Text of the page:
Critics of the United States have argued for decades that our foreign policy, beneath its showy cloak of spreading freedom, is, and always has been, naked imperialism. In “A People’s History of the United States” — among the most influential books of the past 40 years — Howard Zinn popularized this analysis for two generations of high school and college students, and for many of their teachers.

For example, of the pillars of the post-World War II Western alliance — the Truman Doctrine, the Marshall Plan and so on — Zinn wrote: “The victors [of World War II] were the Soviet Union and the United States. . . . Both these countries now went to work — without swastikas, goose-stepping, or officially declared racism, but under the cover of ‘socialism’ on one side, and ‘democracy’ on the other, to carve out their own empires of influence.”

In Donald Trump, we have the first president to embrace this disillusioned take on the United States’ role in the world, in which democracy gets bracketed by knowing quote marks while empire is baldly stated. There is no higher purpose in Trump’s approach to foreign policy: it’s all about the Benjamins. In the Middle East, we ought to “take the oil,” while in Europe and the Pacific we should be paid for the peacekeeping troops we’ve deployed. Foggy Bottom and the Pentagon should be profit centers.

Trump’s original foreign policy team mistakenly believed this attitude was a result of gaps in his education. My Post colleagues Carol Leonnig and Philip Rucker, in their new book, “A Very Stable Genius: Donald J. Trump’s Testing of America,” detail a tumultuous meeting six months into Trump’s term in which Rex Tillerson and Jim Mattis — secretary of state and defense secretary, respectively, at the time — led a remedial tutorial session. “Trump appeared peeved by the schoolhouse vibe,” Leonnig and Rucker write mildly, and things quickly went off track.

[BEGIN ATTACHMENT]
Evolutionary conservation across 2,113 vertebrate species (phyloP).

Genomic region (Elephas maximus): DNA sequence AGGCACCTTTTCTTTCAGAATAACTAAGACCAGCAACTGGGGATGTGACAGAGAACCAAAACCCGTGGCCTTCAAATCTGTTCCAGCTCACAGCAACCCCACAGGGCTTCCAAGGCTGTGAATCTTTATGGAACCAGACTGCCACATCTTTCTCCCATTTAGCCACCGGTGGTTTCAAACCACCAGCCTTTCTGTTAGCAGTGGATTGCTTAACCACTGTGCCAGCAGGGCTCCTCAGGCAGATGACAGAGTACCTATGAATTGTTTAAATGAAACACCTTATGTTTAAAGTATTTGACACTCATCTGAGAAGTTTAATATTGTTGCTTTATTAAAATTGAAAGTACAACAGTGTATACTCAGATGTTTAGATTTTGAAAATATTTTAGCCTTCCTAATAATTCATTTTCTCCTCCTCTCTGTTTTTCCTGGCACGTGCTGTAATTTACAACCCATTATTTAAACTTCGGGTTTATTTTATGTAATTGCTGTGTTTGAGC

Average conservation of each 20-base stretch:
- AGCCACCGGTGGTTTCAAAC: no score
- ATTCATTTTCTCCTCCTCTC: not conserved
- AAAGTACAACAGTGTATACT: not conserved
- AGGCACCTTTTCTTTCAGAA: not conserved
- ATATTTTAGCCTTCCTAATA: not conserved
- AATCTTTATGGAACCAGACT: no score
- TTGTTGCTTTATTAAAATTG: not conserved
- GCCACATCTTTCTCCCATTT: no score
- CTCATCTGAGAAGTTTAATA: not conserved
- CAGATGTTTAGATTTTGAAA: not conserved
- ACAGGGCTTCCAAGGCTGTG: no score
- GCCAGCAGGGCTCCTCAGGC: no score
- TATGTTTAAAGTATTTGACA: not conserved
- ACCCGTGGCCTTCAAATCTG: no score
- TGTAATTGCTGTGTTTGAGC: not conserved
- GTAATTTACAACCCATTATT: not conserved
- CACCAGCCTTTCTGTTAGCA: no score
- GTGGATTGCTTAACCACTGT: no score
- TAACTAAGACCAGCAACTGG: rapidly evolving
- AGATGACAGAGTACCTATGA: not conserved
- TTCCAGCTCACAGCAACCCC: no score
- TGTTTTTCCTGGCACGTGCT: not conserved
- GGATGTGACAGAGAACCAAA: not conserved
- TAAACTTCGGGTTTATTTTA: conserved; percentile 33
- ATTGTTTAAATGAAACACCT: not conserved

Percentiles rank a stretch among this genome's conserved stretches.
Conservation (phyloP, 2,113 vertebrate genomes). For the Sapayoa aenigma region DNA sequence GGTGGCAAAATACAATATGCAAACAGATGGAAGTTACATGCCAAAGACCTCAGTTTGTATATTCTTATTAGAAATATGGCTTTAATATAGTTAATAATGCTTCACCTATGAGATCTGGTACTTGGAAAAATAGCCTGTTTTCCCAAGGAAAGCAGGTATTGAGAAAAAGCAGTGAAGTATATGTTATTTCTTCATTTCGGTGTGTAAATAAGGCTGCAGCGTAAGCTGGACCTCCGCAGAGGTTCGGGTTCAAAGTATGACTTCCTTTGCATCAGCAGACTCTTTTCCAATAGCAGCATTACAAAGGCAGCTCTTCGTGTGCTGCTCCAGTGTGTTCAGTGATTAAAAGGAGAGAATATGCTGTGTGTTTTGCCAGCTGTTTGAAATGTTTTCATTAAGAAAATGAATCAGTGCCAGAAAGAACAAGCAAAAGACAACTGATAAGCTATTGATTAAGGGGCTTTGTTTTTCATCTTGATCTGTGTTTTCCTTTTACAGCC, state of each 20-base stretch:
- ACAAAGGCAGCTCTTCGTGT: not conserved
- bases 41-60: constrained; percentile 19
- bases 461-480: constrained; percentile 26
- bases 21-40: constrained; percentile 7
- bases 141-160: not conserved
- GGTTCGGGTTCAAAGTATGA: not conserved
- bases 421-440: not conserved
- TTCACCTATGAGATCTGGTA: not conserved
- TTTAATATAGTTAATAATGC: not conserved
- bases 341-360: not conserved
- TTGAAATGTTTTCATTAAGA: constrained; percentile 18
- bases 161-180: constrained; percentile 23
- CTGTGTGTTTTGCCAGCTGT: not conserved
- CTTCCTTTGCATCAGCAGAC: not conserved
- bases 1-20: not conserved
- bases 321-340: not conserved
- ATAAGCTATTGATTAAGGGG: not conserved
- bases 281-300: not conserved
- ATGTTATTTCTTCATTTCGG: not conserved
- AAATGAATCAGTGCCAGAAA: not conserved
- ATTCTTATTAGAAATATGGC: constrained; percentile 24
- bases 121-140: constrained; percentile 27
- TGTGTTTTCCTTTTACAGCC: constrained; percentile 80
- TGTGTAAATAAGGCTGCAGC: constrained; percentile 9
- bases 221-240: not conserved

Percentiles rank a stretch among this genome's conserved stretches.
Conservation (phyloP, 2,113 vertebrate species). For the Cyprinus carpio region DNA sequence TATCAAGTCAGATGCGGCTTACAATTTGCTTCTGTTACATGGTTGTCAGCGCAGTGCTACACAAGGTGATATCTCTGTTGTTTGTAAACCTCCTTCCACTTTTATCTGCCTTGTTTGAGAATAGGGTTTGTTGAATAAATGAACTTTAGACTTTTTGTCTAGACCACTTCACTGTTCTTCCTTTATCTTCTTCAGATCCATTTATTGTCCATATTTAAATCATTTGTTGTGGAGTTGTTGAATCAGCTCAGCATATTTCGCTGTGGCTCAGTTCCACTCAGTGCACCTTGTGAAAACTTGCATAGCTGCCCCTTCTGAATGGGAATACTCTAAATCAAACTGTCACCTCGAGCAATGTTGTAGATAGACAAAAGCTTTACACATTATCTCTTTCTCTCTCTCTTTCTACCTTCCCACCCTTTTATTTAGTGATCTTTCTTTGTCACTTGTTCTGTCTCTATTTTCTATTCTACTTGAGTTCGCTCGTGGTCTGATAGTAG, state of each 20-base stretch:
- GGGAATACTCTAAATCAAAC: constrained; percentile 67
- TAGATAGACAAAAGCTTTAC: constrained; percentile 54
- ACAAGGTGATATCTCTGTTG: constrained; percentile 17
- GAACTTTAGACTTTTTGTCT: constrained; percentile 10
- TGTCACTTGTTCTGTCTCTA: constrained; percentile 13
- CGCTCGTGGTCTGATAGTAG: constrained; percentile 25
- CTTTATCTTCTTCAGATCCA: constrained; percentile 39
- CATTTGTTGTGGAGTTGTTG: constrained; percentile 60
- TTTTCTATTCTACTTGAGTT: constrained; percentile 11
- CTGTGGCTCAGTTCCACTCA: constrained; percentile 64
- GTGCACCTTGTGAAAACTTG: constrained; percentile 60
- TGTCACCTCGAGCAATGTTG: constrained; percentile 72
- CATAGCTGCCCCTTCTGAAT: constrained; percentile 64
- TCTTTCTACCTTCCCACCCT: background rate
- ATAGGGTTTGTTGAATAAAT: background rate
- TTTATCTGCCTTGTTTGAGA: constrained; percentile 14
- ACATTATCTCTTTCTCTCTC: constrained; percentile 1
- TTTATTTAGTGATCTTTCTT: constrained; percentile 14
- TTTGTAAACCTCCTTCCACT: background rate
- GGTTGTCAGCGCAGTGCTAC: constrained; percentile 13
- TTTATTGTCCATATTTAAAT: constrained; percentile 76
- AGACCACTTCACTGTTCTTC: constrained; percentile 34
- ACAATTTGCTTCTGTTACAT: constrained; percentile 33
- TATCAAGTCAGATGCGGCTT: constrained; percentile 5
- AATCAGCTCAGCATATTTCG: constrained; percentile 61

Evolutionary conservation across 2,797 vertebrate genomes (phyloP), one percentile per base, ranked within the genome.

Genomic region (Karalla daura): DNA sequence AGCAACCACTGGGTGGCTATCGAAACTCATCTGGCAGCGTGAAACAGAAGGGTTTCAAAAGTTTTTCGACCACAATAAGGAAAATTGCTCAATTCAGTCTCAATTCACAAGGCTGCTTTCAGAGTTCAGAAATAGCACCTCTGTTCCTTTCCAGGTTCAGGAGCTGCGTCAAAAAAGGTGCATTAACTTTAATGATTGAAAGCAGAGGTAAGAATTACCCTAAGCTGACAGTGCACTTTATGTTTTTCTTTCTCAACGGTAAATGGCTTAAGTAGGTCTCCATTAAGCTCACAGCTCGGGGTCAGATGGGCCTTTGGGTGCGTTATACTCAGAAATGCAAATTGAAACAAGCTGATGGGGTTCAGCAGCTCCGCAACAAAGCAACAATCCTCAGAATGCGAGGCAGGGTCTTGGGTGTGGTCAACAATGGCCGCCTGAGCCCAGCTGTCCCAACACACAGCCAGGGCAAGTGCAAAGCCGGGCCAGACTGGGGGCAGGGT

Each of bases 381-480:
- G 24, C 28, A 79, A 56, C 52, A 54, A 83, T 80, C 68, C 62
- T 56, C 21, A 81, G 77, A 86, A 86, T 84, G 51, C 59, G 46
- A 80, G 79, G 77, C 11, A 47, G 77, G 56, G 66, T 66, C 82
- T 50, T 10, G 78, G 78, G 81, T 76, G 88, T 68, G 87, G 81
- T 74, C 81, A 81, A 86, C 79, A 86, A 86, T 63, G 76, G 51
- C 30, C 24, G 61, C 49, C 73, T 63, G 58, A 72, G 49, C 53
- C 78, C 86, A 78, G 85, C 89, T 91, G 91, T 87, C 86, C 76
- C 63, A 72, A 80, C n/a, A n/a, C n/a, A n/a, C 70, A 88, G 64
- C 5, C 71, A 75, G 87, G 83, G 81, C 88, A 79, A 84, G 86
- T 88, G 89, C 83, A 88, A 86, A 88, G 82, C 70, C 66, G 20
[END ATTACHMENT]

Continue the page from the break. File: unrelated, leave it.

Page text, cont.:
The mention of troops and missile defenses in South Korea provoked this from the president: “We should charge them rent. We should make them pay for our soldiers. We should make money off of everything.”

The topic of NATO brought up the president’s belief that the United States should be paid for the security it provides. “We are owed money you haven’t been collecting!” Trump scolded the briefers. “You would totally go bankrupt if you had to run your own business.”

(A pause here to note that bankruptcy, unlike foreign policy, is a subject Trump knows from experience. Now, back to the briefing.)

Regarding troops in Iraq, Trump demanded: “We spent $7 trillion . . . Where is the f---ing oil?” Ultimately, the president grew so angry that he scathed the gathered brass, which included the chairman of the Joint Chiefs of Staff and other top national security officials, as “dopes and babies.”

Two and a half years later, the lead briefers are in private life. And Trump still runs the show.

Much is made of Trump’s aversion to his predecessor, Barack Obama, but this crudely mercenary approach to the world is more at odds with the doctrine of President George W. Bush. His second inaugural address in 2005 defined the United States’ global goals in purely idealistic terms. The purpose of foreign policy, Bush said, is “to help others find their own voice, attain their own freedom and make their own way.” And he went further, in words Trump surely would consider to be the height of dopiness:

“Our country has accepted obligations that are difficult to fulfill and would be dishonorable to abandon. Yet because we have acted in the great liberating tradition of this nation, tens of millions have achieved their freedom.”

Many years of stalemate and setbacks, blowback and body bags, form the bridge from Bush’s high-flown foreign policy to the money-grubbing cynicism of Trump. Lost between the two extremes is the fact that expanding liberty is not just good for the soul; it’s good for the wallet, too.

Look back at the quote from Zinn’s book. The author puts Soviet socialism and U.S. democracy inside quotation marks to signal that they were empty words masking the realities of empire. But they weren’t two doors leading to the same dystopia. The economies of the Soviet sphere, in which liberty and individualism were stifled, lagged far behind the economies of the U.S.-led West. Freedom paid a healthy dividend.

It’s clear by now that Bush bit off more than the United States was ready and able to chew with his ambitious, even reckless, Freedom Agenda. But Trump’s imperialism is an extreme overreaction — too extreme — and may prove more damaging over time. The president of the United States is now ratifying indictments leveled by some of the country’s harshest critics: that we are a nation of plunderers out for ourselves; that our talk of ideals is a smokescreen to hide our rapacity; that the world is wise to guard its wallet and check its receipts whenever Uncle Sam comes around.

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